Divyadarshana, Divyadarśana: 3 definitions

Introduction:

Divyadarshana means something in Hinduism, Sanskrit. If you want to know the exact meaning, history, etymology or English translation of this term then check out the descriptions on this page. Add your comment or reference to a book if you want to contribute to this summary article.

The Sanskrit term Divyadarśana can be transliterated into English as Divyadarsana or Divyadarshana, using the IAST transliteration scheme (?).

In Hinduism

Purana and Itihasa (epic history)

[«previous next»] — Divyadarshana in Purana glossary
Source: archive.org: Shiva Purana - English Translation

Divyadarśana (दिव्यदर्शन) refers to “divine vision”, according to the Śivapurāṇa 2.3.9.—Accordingly, as Sage Nārada said to Brahmā:—“O Brahmā, O dear one, O foremost among the devotees of Śiva, O intelligent one, taking pity on me you have narrated a wonderful story to me and have increased my pleasure thereby. O Brahmā, when I, of divine vision [i.e., divyadarśana], had gone to my abode what happened thereafter? Please tell me now”.

Purana book cover
context information

The Purana (पुराण, purāṇas) refers to Sanskrit literature preserving ancient India’s vast cultural history, including historical legends, religious ceremonies, various arts and sciences. The eighteen mahapuranas total over 400,000 shlokas (metrical couplets) and date to at least several centuries BCE.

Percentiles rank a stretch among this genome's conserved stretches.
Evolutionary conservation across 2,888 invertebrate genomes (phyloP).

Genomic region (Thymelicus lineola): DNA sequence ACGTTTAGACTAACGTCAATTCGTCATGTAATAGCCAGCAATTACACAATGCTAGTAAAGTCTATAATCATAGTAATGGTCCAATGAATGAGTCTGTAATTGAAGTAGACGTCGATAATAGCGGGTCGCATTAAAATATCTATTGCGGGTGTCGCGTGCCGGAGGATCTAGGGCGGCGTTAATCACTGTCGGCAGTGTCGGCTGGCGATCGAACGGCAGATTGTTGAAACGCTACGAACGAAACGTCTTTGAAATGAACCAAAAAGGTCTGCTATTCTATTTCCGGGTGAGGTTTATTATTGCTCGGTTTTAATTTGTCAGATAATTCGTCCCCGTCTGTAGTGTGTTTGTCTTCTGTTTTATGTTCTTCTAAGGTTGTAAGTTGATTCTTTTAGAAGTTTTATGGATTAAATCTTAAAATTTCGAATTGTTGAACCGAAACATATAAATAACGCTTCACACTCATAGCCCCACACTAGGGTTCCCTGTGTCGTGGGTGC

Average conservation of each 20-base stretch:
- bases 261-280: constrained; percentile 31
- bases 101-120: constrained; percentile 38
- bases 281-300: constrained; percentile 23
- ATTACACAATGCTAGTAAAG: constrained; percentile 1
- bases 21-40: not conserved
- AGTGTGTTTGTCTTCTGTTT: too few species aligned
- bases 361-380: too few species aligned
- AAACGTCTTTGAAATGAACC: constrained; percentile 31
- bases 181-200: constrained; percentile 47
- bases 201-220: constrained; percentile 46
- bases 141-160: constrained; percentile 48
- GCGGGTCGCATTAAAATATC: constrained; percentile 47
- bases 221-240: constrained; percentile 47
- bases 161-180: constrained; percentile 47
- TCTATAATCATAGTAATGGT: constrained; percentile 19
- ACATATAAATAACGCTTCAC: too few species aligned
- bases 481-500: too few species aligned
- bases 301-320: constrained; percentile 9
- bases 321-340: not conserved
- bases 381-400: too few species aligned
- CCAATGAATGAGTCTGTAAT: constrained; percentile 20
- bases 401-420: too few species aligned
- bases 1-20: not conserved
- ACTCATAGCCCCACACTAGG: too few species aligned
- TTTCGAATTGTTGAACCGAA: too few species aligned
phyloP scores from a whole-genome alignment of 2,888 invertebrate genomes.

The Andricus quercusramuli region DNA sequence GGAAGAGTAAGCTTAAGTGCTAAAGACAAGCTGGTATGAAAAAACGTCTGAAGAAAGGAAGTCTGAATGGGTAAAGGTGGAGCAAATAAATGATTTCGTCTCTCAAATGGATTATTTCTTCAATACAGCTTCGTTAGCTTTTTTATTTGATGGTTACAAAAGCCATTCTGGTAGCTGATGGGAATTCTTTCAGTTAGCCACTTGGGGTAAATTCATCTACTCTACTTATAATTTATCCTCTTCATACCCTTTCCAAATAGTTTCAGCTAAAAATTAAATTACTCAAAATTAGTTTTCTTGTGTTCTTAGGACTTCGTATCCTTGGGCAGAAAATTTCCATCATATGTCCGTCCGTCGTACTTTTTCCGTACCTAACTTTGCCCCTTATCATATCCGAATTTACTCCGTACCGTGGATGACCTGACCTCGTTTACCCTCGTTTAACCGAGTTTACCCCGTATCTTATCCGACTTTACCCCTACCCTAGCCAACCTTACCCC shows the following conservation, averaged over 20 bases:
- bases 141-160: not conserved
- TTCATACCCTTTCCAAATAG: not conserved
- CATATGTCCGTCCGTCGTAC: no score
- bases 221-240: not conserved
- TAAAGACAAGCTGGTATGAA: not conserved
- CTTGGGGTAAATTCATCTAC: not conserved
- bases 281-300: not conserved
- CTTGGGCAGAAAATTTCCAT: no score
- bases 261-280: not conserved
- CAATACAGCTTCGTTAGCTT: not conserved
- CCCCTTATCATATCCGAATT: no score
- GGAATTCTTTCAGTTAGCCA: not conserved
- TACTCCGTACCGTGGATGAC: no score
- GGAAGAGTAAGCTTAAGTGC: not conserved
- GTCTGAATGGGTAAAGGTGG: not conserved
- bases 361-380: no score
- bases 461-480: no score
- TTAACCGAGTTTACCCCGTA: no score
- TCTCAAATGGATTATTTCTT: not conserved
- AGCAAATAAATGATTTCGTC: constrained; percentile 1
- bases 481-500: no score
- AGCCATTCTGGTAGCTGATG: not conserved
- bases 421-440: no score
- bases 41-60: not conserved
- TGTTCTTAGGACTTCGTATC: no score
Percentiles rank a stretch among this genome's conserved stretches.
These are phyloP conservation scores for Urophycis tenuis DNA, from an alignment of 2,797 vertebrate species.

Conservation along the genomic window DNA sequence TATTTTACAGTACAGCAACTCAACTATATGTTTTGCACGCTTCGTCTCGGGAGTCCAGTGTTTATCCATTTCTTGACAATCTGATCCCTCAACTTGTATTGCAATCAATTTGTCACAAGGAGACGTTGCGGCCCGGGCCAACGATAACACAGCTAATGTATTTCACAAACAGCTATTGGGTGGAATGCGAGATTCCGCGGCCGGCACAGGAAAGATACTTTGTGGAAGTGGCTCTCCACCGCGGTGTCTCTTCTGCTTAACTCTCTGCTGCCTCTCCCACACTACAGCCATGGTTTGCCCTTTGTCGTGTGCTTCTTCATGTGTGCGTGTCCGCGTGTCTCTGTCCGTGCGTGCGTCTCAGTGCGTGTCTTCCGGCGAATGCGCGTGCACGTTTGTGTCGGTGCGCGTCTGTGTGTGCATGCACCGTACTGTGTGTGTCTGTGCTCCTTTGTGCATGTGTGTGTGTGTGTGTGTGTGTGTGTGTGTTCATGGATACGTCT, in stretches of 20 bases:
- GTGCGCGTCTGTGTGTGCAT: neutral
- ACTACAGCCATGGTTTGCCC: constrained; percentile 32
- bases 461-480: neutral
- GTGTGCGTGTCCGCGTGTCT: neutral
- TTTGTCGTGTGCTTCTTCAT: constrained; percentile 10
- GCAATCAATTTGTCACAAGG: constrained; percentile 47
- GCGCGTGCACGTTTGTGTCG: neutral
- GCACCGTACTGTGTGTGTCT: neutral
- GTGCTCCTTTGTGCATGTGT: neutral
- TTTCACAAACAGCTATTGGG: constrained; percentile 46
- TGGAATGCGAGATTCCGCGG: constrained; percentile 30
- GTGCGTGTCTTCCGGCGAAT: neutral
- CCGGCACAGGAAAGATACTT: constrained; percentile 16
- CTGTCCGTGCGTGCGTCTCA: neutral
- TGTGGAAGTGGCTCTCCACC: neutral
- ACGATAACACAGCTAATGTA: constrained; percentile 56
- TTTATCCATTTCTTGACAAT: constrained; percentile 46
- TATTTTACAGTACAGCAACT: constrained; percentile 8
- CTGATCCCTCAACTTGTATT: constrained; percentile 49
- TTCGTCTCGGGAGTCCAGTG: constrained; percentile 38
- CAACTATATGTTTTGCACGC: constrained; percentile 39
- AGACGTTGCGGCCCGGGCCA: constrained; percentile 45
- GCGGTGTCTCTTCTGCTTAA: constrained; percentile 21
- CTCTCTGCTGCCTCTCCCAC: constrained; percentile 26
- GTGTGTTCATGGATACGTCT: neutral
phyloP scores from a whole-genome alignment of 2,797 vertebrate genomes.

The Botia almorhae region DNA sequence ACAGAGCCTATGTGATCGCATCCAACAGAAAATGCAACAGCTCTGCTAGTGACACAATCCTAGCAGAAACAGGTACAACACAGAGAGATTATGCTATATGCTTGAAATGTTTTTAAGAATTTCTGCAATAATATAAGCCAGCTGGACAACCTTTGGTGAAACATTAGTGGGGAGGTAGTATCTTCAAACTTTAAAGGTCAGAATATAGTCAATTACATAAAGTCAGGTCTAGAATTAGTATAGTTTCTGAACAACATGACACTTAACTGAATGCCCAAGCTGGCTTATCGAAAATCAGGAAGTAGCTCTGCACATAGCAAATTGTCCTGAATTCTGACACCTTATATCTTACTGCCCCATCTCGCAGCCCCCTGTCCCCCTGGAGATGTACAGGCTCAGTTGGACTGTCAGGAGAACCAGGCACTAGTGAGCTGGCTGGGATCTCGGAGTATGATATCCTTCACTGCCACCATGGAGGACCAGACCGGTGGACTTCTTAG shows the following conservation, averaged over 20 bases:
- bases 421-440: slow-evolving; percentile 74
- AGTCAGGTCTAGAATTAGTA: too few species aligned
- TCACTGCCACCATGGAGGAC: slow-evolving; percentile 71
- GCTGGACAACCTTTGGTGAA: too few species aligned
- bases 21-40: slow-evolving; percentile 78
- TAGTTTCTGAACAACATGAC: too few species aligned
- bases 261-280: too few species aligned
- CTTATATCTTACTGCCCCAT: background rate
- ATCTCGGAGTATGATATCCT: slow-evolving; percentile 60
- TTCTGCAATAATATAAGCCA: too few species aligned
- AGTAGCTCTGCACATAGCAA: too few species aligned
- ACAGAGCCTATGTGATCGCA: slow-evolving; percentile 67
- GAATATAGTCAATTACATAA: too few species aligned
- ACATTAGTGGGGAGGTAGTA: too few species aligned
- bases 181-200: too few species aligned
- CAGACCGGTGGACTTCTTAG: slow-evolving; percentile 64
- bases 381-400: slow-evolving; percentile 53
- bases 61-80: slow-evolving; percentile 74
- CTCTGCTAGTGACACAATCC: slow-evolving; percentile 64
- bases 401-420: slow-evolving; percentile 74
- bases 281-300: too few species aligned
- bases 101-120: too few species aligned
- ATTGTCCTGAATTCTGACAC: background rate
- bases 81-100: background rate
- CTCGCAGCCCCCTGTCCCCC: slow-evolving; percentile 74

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Languages of India and abroad

Sanskrit dictionary

[«previous next»] — Divyadarshana in Sanskrit glossary
Source: Cologne Digital Sanskrit Dictionaries: Cappeller Sanskrit-English Dictionary

Divyadarśana (दिव्यदर्शन).—[adjective] of a divine aspect.

Source: Cologne Digital Sanskrit Dictionaries: Monier-Williams Sanskrit-English Dictionary

Divyadarśana (दिव्यदर्शन):—[=divya-darśana] [from divya > div] mfn. of a divine aspect, [Mahābhārata iii, 17075.]

context information

Sanskrit, also spelled संस्कृतम् (saṃskṛtam), is an ancient language of India commonly seen as the grandmother of the Indo-European language family (even English!). Closely allied with Prakrit and Pali, Sanskrit is more exhaustive in both grammar and terms and has the most extensive collection of literature in the world, greatly surpassing its sister-languages Greek and Latin.

Discover the meaning of divyadarshana or divyadarsana in the context of Sanskrit from relevant books on Exotic India

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